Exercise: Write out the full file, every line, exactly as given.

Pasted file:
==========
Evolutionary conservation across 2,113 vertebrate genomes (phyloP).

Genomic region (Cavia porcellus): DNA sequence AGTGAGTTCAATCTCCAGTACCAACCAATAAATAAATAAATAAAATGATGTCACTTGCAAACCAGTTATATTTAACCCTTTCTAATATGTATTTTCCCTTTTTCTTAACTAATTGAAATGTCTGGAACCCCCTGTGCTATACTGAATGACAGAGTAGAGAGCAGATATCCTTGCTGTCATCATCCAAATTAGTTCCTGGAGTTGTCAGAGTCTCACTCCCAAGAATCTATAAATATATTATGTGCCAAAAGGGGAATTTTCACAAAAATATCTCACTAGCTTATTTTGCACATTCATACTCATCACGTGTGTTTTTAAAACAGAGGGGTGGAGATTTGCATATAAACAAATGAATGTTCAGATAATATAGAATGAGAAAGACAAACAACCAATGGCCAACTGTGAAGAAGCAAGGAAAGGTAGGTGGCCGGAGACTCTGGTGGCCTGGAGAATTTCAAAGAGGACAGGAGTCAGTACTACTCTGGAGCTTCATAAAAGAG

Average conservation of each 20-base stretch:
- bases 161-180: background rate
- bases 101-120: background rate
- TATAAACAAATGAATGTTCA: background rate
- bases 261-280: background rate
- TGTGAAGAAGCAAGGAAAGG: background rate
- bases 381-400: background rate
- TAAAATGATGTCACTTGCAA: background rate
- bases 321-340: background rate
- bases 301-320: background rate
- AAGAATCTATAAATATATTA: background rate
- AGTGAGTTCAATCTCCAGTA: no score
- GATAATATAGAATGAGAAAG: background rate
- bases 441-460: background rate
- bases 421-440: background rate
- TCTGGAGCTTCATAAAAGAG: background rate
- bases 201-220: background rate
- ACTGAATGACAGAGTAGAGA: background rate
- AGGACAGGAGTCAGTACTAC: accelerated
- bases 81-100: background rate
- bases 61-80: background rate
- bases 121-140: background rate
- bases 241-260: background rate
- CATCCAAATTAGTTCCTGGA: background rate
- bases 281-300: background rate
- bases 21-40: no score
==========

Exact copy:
Evolutionary conservation across 2,113 vertebrate genomes (phyloP).

Genomic region (Cavia porcellus): DNA sequence AGTGAGTTCAATCTCCAGTACCAACCAATAAATAAATAAATAAAATGATGTCACTTGCAAACCAGTTATATTTAACCCTTTCTAATATGTATTTTCCCTTTTTCTTAACTAATTGAAATGTCTGGAACCCCCTGTGCTATACTGAATGACAGAGTAGAGAGCAGATATCCTTGCTGTCATCATCCAAATTAGTTCCTGGAGTTGTCAGAGTCTCACTCCCAAGAATCTATAAATATATTATGTGCCAAAAGGGGAATTTTCACAAAAATATCTCACTAGCTTATTTTGCACATTCATACTCATCACGTGTGTTTTTAAAACAGAGGGGTGGAGATTTGCATATAAACAAATGAATGTTCAGATAATATAGAATGAGAAAGACAAACAACCAATGGCCAACTGTGAAGAAGCAAGGAAAGGTAGGTGGCCGGAGACTCTGGTGGCCTGGAGAATTTCAAAGAGGACAGGAGTCAGTACTACTCTGGAGCTTCATAAAAGAG

Average conservation of each 20-base stretch:
- bases 161-180: background rate
- bases 101-120: background rate
- TATAAACAAATGAATGTTCA: background rate
- bases 261-280: background rate
- TGTGAAGAAGCAAGGAAAGG: background rate
- bases 381-400: background rate
- TAAAATGATGTCACTTGCAA: background rate
- bases 321-340: background rate
- bases 301-320: background rate
- AAGAATCTATAAATATATTA: background rate
- AGTGAGTTCAATCTCCAGTA: no score
- GATAATATAGAATGAGAAAG: background rate
- bases 441-460: background rate
- bases 421-440: background rate
- TCTGGAGCTTCATAAAAGAG: background rate
- bases 201-220: background rate
- ACTGAATGACAGAGTAGAGA: background rate
- AGGACAGGAGTCAGTACTAC: accelerated
- bases 81-100: background rate
- bases 61-80: background rate
- bases 121-140: background rate
- bases 241-260: background rate
- CATCCAAATTAGTTCCTGGA: background rate
- bases 281-300: background rate
- bases 21-40: no score